The early novel writers were ALREADY involved in the world of literature. For example, Brewers uses Samuel Richardson, who might well, along with Daniel DeFoe might be considered the "inventor" of the novel. Richardson was a succesful printer, who wrote his first novel at the age of 50. The result, Pamela, was a work that Richardson knew there was an audience for- he knew because he made books for them. Likewise, DeFoe was what you would call a "hack" and his early novel's were sensational in the vein of the criminal biographies and adventure narratives that people were already buying.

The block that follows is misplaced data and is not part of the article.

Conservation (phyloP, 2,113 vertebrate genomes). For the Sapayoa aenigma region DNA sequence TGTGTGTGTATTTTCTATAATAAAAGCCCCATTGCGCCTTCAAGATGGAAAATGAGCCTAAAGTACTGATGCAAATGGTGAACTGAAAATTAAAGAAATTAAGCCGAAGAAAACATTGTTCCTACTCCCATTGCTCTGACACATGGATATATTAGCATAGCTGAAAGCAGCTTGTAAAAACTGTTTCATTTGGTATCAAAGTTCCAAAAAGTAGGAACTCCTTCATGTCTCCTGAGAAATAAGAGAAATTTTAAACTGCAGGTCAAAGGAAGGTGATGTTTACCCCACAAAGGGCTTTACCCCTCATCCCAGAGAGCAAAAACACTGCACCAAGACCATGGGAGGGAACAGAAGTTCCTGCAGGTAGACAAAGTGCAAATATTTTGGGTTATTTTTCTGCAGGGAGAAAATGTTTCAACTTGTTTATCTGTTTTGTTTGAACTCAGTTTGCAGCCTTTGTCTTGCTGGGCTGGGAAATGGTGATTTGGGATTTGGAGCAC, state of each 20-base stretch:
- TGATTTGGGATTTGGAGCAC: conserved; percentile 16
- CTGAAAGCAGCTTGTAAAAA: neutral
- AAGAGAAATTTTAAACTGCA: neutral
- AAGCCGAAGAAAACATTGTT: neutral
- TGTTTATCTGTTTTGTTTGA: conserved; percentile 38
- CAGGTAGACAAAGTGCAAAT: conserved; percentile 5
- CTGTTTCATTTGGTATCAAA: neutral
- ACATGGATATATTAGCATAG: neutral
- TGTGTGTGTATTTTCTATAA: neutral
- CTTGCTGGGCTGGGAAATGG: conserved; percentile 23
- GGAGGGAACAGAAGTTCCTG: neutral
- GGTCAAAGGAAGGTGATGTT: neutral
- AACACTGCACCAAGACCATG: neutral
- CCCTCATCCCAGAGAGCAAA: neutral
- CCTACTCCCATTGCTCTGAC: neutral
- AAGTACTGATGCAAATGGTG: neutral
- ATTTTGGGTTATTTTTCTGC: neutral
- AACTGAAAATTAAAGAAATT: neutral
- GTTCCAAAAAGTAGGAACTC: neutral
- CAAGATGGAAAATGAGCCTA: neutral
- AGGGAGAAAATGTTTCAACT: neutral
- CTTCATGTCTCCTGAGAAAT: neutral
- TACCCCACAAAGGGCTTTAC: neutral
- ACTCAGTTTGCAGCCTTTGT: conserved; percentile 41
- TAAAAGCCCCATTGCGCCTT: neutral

Thus the novel, at it's very inception, was perceived as something that people should want to buy, and the audience for the novel already existed- they were just buying other forms of literature. Once the value in the novel as a new form of literature was perceived by writers, they wasted no time establishing a secondary body of literature that we call "criticism." Most of this criticism happened among writers themselves, with an uneasy and unclear relationship to the larger, buying, "public." This pattern of development- happening early in the 18th century- was to occur again and again through the 18th, 19th and 20th century.